As I slid my kayak atop an old tree that had fallen months ago, I felt the cool October water trickle down my paddle and annoyingly soak through my worn shirt. There had been talk around the community that the fall colors were starting to show through the green hillsides surrounding the river, but I was in search of a different form of fall beauty. A particular shade of bronze, you might say.
The temperature had been slowly falling over the past few weeks, and I knew the time was near to catch that big smallmouth all river fishermen dream of. October can be a very trying month for a serious outdoorsman. The deer are just beginning to move, making bowhunting a constant thought, and that group of big gobblers that seem always to be chasing grasshoppers in the back pasture is constantly on the mind of a fall turkey hunter. And then there are those ferocious tigers of the river, the smallmouth bass that are feeding like fiends to prepare for the coming winter months.
Images of big smallies tail whipping the river's surface won the contest this Saturday afternoon, and I was hopeful that I would be able to tussle with a granddaddy fish. For years my father and I had paddled up and down this river in an old aluminum paddle john, and up until five years ago, I would be found in nothing but that beat-up ole' craft; that is until I discovered a kayak.
I was initially reluctant due to stories of unwanted swims and the fact that I like doing things the tried and true way. But, after trying out a few kayaks, I quickly discovered that the right kayak can be as handy as a shirt pocket. Now, I'm not talking about one of those brightly colored kayaks that carry the weekend warrior from the city, but a real fishing kayak. An ultra-stable craft that I can stand in and position nearly anywhere on flowing water. If I'm after big smallmouth, and I mean truly big bronzebacks, I won't even consider it a serious trip unless I have my kayak; it's become that important to me.
Regardless of the choice of watercraft, October is the month to be on the river in pursuit of smallmouth, and this afternoon, I was giving it everything I had in hopes of wrapping my hands around a bragging size fish.
I had just thrown a 4-inch crawfish-colored tube jig into a mass of boulders that had plummeted down from a towering bluff. Lord only knows how long they had been in the river, but it's those big rocks that I look for when chasing smallies. If they're in deep water with a bit of current boiling over and around them, you're sure to find fish.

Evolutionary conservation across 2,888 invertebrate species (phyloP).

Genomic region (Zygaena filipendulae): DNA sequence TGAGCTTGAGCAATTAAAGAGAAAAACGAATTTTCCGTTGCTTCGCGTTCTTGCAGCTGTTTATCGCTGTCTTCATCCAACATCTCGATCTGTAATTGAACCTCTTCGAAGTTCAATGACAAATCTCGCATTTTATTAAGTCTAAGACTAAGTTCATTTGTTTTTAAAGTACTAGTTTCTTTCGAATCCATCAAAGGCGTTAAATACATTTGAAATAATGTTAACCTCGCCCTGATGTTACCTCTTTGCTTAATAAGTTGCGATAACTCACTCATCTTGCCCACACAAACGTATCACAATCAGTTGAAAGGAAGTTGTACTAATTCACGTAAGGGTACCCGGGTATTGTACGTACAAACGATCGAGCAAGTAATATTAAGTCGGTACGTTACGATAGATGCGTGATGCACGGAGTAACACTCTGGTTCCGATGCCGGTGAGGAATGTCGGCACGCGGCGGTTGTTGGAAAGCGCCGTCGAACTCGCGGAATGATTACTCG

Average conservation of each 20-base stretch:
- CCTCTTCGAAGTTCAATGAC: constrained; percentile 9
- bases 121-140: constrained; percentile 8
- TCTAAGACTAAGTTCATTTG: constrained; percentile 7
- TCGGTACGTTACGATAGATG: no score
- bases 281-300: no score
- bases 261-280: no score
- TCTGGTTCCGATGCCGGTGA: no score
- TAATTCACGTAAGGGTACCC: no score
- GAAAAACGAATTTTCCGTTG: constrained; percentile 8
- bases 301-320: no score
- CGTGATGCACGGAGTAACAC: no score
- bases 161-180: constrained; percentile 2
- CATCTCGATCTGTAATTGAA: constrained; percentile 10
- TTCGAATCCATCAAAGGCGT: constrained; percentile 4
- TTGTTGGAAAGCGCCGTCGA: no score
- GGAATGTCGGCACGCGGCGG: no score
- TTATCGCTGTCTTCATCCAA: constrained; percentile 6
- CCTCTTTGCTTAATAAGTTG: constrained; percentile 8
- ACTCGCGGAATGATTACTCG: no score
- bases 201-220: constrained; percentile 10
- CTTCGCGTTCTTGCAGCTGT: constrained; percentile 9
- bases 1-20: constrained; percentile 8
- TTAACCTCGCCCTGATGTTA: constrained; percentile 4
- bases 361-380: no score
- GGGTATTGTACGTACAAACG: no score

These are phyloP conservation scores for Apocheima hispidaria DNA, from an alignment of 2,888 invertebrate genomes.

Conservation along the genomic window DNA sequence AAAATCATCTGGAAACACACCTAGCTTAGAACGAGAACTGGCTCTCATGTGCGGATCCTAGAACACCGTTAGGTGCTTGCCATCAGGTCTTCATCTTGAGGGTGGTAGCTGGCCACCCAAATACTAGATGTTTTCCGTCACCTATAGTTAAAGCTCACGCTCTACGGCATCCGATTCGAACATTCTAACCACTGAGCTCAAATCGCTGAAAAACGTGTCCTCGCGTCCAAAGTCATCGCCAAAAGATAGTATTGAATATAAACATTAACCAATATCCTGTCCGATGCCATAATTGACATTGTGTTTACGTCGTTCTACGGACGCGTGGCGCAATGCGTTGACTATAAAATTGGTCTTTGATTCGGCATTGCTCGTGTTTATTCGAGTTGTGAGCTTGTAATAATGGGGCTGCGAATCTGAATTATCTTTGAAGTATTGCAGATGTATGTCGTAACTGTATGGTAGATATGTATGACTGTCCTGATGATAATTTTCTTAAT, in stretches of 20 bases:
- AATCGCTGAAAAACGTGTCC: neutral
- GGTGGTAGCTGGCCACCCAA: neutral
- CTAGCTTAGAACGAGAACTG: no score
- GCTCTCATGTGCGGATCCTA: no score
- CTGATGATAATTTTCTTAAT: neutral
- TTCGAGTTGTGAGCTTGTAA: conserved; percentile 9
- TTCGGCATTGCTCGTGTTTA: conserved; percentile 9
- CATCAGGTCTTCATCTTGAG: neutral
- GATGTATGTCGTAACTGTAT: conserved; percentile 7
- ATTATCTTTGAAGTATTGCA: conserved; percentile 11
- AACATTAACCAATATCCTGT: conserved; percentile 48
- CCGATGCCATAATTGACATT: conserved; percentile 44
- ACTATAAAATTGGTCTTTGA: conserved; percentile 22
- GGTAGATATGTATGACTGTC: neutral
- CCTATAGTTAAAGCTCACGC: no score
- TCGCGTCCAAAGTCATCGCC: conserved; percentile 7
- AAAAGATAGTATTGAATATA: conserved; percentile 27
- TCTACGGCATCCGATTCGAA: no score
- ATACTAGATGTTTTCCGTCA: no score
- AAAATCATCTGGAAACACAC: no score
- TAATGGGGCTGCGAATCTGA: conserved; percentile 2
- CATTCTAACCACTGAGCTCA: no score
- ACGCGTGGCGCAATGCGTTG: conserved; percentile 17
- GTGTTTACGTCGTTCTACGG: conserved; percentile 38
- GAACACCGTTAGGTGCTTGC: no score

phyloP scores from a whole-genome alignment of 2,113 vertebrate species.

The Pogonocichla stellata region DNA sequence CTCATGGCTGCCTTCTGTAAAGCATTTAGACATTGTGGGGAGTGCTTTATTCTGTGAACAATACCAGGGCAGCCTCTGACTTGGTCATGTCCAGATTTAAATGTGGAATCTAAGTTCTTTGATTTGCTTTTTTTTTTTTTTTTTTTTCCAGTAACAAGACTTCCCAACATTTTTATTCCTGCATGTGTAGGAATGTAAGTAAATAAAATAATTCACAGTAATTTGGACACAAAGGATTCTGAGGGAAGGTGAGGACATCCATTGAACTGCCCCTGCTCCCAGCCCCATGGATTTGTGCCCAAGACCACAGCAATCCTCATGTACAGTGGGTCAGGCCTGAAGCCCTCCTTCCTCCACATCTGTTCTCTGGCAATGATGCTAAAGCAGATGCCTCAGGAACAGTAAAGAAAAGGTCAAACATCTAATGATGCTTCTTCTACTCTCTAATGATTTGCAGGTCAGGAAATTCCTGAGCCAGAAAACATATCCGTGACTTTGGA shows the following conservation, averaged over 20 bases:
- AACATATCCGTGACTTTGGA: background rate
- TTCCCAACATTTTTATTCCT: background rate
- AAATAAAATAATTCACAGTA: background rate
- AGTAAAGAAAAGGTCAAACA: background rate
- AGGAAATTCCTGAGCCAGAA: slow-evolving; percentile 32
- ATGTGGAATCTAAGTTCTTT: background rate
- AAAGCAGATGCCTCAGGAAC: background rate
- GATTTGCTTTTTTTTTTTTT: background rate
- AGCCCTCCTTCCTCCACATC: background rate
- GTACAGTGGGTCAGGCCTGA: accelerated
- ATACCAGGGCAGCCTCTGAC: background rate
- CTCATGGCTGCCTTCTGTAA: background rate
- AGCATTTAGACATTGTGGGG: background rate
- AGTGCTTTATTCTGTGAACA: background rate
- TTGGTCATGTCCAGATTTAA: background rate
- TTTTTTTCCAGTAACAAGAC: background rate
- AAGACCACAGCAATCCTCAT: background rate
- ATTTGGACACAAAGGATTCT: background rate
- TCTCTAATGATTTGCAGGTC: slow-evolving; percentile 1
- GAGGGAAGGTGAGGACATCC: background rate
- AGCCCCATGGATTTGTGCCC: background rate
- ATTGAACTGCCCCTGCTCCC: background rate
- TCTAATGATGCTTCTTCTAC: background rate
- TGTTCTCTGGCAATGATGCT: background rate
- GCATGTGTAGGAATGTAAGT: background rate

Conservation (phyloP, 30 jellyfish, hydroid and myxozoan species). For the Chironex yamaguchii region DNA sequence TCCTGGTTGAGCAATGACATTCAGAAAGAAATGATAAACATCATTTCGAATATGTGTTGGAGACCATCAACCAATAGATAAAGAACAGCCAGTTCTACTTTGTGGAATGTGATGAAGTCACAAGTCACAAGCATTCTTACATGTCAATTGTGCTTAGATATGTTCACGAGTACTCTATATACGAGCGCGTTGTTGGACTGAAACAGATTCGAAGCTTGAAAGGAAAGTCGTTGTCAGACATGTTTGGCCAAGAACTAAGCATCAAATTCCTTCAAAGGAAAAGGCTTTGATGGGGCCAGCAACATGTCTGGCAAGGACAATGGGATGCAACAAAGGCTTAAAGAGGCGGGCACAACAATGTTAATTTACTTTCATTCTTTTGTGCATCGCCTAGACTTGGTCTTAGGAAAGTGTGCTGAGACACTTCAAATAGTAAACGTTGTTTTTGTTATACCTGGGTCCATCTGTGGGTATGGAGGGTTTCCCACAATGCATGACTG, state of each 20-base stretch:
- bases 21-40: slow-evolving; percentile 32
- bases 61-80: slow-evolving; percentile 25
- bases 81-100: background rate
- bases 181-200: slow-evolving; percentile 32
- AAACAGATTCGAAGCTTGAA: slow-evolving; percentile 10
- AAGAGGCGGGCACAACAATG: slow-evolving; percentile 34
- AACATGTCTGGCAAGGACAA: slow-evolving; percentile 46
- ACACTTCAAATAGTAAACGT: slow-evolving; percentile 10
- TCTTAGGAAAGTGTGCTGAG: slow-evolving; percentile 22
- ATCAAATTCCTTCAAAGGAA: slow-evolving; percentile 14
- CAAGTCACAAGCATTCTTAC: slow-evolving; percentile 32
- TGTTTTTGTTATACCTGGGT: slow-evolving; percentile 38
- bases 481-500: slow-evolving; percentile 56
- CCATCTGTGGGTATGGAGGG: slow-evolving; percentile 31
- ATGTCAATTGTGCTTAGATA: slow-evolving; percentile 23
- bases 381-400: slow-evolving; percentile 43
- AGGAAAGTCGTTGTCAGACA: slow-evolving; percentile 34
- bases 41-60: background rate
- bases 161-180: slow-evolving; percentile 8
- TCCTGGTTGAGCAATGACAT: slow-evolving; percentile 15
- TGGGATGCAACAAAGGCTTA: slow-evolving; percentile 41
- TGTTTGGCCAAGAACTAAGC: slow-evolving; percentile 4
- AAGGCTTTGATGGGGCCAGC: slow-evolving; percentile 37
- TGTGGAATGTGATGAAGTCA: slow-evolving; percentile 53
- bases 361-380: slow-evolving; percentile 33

Just as my bait settled to the bottom, I felt a hard tick, and my line began to move to the right. Lowering my rod tip, I cranked in a little slack and laid into the fish. My friends tell me one of these days, I'll end up pulling in a set of lips with no fish attached, but when I want to sink the hook in a fish, I mean business. The rod pulled tight, and a chunk of a 13-inch smallmouth shot out of the water and danced atop the surface. The fish continued to fight like a beast before I finally landed and released him. He wasn't the lunker I was hunting, but he put me in the mood for more.
Eight to 12-inch smallmouth are very abundant on the Niangua river, where I spend most of my time, and they aren't tough to catch either. A 1/4-ounce rooster tail or a 3-inch grub will catch fish all day. Couple those baits with a light action, spinning rig, and a fisherman can have a good time. But if you're in it for a big fish, and I mean anything over 16 inches, you need to change your game.
Just as big bucks behave like totally different animals, so too do lunker smallies. I remember my dad saying that if you want to catch a big smallmouth, you have to use big baits, find deep water, and fish slowly. A big smallmouth does not act like those 8 to 12-inch fish many people catch.
I have since learned that a little churning current, along with some type of cover, helps that deep water to produce good fish. A baitcaster coupled with no less than 10-pound test line is a must, and a medium to medium heavy action rod is needed for the backbone to handle a truly big smallmouth in current.
Dad always preached that big baits equal big fish and small baits equal small fish, so it's up to you what you want to catch. You may not catch as many fish as the guy standing next to you who's casting a small spinner, but the ones you do catch will make your heart pound and your back burn. There is no stronger fish that swims. Get that big fish in a little current, and you will question your success at putting him in the boat. Get him in a stiff current, and dad would say you will most likely be saying words your mother would disapprove of because chances are good you won't get your hands on him.